Communicators for Women Religious (CWR) is hosting its upcoming conference, October 6–9, in Albuquerque, New Mexico. Presentations and breakout sessions will focus on the conference theme: “Spirit of the Wind: Spirit of the Message.” The annual conference is an opportunity to meet others in congregational ministry from across the United States and Canada.
CWR invites you and any colleagues involved with advancing the mission of women religious to attend this year’s conference at the Hyatt Regency in Albuquerque. Well known author and spiritual writer Father Richard Rohr, OFM, will give the keynote address, “Becoming Contemplative Communicators.” Workshop presenters will focus on how-to aspects of communication.
The Canadian Forum on Theology and Education will take place on April 1 and 2nd, 2016 at St. Joseph's Ukrainian Catholic Conference Centre, 300 River Oaks Blvd. East, Oakville, Ontario.
The two speakers will be Joan Chittister OSB and Diarmuid O'Murchu MSC. They will speak on the theme of Evolution and the Spiritual Life: Exploring Changing Images of God and the Implications for Daily Life and Spirituality.
Joint Ecological Ministry (JEM) is a collaboration of religious communities and partners using their resources to promote caring for Creation and living within planetary limits.
JEM’s first action was to call together leaders, treasurers, and JPIC representatives of religious communities to reflect on how we can use our resources to influence companies and their carbon emissions.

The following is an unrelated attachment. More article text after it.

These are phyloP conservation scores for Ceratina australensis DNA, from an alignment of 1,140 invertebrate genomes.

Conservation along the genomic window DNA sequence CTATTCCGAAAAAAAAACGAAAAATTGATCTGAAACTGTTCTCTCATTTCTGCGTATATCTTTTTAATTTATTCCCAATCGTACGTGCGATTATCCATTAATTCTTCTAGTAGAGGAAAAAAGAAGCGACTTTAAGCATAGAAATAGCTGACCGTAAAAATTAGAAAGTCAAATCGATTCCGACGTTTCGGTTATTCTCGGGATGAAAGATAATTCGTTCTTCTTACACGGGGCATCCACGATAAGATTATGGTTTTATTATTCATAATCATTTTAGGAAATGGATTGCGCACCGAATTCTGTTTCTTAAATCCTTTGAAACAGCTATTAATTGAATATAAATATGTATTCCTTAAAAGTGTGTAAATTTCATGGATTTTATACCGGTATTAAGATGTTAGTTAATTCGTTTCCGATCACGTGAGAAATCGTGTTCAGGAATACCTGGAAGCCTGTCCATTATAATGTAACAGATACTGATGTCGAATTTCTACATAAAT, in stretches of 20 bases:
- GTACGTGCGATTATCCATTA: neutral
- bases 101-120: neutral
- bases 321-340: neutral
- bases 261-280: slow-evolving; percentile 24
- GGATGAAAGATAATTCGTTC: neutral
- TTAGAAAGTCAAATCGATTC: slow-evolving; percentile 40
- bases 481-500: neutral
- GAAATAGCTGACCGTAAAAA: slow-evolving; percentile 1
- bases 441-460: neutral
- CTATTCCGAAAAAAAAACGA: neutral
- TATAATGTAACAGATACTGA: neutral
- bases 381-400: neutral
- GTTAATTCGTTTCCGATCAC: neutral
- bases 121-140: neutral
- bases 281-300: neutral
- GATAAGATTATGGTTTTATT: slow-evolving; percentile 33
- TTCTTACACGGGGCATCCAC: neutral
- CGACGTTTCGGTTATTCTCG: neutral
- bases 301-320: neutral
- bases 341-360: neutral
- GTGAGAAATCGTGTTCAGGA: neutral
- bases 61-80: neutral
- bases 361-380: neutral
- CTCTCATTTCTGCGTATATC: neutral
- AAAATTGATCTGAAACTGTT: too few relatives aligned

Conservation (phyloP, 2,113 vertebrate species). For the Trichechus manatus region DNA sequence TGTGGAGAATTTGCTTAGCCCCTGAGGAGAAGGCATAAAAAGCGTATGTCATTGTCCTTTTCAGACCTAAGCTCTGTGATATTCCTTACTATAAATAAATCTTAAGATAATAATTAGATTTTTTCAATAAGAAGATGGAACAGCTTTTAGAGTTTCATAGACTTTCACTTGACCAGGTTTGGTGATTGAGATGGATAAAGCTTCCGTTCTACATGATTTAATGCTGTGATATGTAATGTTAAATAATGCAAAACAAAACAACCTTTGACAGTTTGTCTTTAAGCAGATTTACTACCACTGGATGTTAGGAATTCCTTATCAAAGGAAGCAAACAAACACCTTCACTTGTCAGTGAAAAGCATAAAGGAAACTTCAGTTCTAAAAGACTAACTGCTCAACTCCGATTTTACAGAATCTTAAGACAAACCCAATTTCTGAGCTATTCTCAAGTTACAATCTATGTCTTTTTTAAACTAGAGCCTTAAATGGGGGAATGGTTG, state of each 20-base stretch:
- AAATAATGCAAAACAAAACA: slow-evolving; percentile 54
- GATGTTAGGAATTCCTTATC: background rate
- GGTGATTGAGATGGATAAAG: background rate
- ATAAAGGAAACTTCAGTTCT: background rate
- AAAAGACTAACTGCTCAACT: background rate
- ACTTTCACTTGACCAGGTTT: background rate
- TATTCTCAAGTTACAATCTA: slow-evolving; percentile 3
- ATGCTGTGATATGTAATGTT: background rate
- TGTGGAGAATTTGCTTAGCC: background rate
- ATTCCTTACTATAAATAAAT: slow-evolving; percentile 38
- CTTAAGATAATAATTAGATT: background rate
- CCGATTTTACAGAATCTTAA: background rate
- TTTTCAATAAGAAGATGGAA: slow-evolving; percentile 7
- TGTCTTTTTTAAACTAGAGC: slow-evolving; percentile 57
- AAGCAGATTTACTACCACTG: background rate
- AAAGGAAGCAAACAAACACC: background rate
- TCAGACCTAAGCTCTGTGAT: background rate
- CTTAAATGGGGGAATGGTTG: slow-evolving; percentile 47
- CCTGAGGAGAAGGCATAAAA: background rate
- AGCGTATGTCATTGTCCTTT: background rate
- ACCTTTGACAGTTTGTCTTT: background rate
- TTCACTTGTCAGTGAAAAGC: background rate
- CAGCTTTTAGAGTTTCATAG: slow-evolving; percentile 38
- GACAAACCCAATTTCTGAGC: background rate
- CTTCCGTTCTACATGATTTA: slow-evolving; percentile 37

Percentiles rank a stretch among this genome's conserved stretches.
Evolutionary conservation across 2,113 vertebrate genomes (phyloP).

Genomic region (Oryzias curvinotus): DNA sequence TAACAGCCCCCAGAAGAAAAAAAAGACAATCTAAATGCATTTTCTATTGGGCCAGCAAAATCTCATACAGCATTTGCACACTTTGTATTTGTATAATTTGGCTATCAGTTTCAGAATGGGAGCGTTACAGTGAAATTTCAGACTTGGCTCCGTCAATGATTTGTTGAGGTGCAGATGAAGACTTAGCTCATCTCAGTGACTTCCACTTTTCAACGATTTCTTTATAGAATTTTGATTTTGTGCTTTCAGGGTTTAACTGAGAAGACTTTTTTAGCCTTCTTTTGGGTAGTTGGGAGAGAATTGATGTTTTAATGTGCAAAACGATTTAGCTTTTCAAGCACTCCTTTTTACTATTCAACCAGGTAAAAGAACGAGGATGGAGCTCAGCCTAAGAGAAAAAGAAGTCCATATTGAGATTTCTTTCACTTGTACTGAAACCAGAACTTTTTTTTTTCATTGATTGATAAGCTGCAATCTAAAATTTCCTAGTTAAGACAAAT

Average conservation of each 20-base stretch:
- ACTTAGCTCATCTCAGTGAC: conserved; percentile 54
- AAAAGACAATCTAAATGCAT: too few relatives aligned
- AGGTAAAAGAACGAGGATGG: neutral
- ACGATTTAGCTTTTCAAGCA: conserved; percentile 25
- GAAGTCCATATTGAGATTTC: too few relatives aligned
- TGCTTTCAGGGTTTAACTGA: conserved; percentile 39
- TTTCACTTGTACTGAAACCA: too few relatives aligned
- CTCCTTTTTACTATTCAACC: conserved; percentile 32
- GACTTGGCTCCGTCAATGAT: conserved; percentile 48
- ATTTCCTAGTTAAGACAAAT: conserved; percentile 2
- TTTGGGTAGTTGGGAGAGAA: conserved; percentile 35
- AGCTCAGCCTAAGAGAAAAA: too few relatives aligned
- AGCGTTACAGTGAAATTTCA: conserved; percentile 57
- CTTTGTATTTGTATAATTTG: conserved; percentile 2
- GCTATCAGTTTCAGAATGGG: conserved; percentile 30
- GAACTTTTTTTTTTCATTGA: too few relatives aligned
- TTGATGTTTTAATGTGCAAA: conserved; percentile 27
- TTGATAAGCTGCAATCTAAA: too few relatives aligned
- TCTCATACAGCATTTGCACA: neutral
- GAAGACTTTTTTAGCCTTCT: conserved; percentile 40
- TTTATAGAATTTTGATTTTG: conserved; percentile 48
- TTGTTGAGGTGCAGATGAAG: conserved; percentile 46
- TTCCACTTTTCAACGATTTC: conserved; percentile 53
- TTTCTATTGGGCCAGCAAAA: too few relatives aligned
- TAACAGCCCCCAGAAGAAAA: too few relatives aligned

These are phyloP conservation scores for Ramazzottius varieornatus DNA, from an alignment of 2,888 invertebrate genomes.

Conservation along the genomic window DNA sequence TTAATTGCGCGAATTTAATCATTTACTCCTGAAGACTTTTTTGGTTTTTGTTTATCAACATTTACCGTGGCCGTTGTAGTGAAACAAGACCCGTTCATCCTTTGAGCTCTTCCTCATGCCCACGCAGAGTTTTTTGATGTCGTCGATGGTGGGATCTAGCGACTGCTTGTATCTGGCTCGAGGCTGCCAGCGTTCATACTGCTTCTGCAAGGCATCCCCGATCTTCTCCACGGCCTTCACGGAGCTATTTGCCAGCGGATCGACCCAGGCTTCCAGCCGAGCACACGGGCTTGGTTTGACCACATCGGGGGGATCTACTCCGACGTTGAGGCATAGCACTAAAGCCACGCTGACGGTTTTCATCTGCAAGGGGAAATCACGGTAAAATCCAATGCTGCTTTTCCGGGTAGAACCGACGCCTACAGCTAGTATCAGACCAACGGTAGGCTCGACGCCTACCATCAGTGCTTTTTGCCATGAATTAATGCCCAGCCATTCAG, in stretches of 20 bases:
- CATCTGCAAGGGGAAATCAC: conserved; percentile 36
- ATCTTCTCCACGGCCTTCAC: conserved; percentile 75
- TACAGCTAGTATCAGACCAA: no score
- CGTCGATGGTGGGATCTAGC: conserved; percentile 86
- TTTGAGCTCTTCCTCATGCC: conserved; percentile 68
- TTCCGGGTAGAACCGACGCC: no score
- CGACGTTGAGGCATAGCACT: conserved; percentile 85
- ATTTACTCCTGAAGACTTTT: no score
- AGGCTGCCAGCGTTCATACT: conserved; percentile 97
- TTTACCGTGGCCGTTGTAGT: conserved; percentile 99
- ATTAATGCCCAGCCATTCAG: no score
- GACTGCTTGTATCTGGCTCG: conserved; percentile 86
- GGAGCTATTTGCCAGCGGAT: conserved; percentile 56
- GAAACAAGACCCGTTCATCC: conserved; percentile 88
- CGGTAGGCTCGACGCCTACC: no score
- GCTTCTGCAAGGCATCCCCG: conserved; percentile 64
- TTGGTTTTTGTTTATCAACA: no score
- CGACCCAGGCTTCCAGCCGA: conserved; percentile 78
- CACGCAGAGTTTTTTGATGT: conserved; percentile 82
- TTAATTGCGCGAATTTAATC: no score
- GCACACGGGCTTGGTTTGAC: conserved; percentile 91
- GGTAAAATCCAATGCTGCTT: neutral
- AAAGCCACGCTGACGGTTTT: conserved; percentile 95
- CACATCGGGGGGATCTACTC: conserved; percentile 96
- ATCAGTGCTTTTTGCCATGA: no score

JEM also engages religious communities on-line through the sharing of resources and possible actions – for example, an ecumenical letter to the federal Minister of Finance calling for action on a carbon price which was signed by 37 religious communities in April of 2015.
If you are interested in joining JEM and if you wish to receive e-mails from JEM regarding upcoming actions and gatherings, please send your e-mail address to: email@example.com
“On climate change, there is a clear, definitive and ineluctable ethical imperative to act.” — Pope Francis
Roman Catholic Television has launch a12 new on-line videos and study guides series on the environment “Cultivating and Caring for Creation”.
Produced by greenspirittv.com (GSTV), a participant in romancatholictv.com (RCTV), “Cultivating and Caring for Creation” is narrated by Bishop Donald Bolen, chair of Justice and Peace, Canadian Conference of Catholic Bishops (CCCB) and includes content from several Canadian Catholic eco-justice leaders.
This is a timely series with the issuing of the Encyclical of Pope Francis Laudato Si'. It can serve as a backgrounder to Catholic thought and action on eco-justice.
The Radical Welcoming of the Other is the central theme of this issue of the CRC Bulletin. This theme was chosen as a follow-up to the CRC 2014 General Assembly.
In the editorial, Sister Rita Larivée, SSA, states that "the CRC 2014 General Assembly challenged us to intercultural living and summoned us to navigate cultural boundaries for the sake of mission in our world today. Fr. Anthony J. Gittins, CSSP, emphasizes that invitation to and inclusion of community members from cultures that are not our own are not enough for today; we must arrive at radical welcome of the other within our midst."